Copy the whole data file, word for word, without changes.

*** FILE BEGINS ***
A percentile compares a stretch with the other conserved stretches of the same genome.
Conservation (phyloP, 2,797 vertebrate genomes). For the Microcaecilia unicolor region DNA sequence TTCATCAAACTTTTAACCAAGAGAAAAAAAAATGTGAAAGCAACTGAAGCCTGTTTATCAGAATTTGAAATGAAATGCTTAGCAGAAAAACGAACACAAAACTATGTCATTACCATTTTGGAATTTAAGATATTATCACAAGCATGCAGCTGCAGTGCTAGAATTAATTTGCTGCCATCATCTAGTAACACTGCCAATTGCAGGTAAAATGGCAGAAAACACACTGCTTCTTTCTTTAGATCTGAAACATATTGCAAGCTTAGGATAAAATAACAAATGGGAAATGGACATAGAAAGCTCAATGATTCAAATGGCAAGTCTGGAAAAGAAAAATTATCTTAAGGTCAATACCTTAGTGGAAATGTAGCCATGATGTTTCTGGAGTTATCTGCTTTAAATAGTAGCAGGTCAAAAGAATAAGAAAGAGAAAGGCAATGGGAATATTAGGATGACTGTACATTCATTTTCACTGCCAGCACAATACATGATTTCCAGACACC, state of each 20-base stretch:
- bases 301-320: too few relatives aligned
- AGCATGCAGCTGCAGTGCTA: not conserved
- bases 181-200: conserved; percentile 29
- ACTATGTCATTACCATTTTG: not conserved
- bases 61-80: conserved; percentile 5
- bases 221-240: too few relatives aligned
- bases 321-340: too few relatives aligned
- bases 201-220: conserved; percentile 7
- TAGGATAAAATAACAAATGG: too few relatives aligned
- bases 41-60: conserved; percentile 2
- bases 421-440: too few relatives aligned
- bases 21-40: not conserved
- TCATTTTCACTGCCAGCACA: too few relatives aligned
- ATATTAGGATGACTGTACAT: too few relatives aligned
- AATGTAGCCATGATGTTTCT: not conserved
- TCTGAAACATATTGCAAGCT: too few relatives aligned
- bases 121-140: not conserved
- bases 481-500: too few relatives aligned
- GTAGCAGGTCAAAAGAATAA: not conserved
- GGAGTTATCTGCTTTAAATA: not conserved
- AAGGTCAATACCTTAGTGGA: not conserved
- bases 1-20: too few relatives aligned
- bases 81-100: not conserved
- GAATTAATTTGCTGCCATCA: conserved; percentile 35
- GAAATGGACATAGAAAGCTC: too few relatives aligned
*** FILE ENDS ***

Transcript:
A percentile compares a stretch with the other conserved stretches of the same genome.
Conservation (phyloP, 2,797 vertebrate genomes). For the Microcaecilia unicolor region DNA sequence TTCATCAAACTTTTAACCAAGAGAAAAAAAAATGTGAAAGCAACTGAAGCCTGTTTATCAGAATTTGAAATGAAATGCTTAGCAGAAAAACGAACACAAAACTATGTCATTACCATTTTGGAATTTAAGATATTATCACAAGCATGCAGCTGCAGTGCTAGAATTAATTTGCTGCCATCATCTAGTAACACTGCCAATTGCAGGTAAAATGGCAGAAAACACACTGCTTCTTTCTTTAGATCTGAAACATATTGCAAGCTTAGGATAAAATAACAAATGGGAAATGGACATAGAAAGCTCAATGATTCAAATGGCAAGTCTGGAAAAGAAAAATTATCTTAAGGTCAATACCTTAGTGGAAATGTAGCCATGATGTTTCTGGAGTTATCTGCTTTAAATAGTAGCAGGTCAAAAGAATAAGAAAGAGAAAGGCAATGGGAATATTAGGATGACTGTACATTCATTTTCACTGCCAGCACAATACATGATTTCCAGACACC, state of each 20-base stretch:
- bases 301-320: too few relatives aligned
- AGCATGCAGCTGCAGTGCTA: not conserved
- bases 181-200: conserved; percentile 29
- ACTATGTCATTACCATTTTG: not conserved
- bases 61-80: conserved; percentile 5
- bases 221-240: too few relatives aligned
- bases 321-340: too few relatives aligned
- bases 201-220: conserved; percentile 7
- TAGGATAAAATAACAAATGG: too few relatives aligned
- bases 41-60: conserved; percentile 2
- bases 421-440: too few relatives aligned
- bases 21-40: not conserved
- TCATTTTCACTGCCAGCACA: too few relatives aligned
- ATATTAGGATGACTGTACAT: too few relatives aligned
- AATGTAGCCATGATGTTTCT: not conserved
- TCTGAAACATATTGCAAGCT: too few relatives aligned
- bases 121-140: not conserved
- bases 481-500: too few relatives aligned
- GTAGCAGGTCAAAAGAATAA: not conserved
- GGAGTTATCTGCTTTAAATA: not conserved
- AAGGTCAATACCTTAGTGGA: not conserved
- bases 1-20: too few relatives aligned
- bases 81-100: not conserved
- GAATTAATTTGCTGCCATCA: conserved; percentile 35
- GAAATGGACATAGAAAGCTC: too few relatives aligned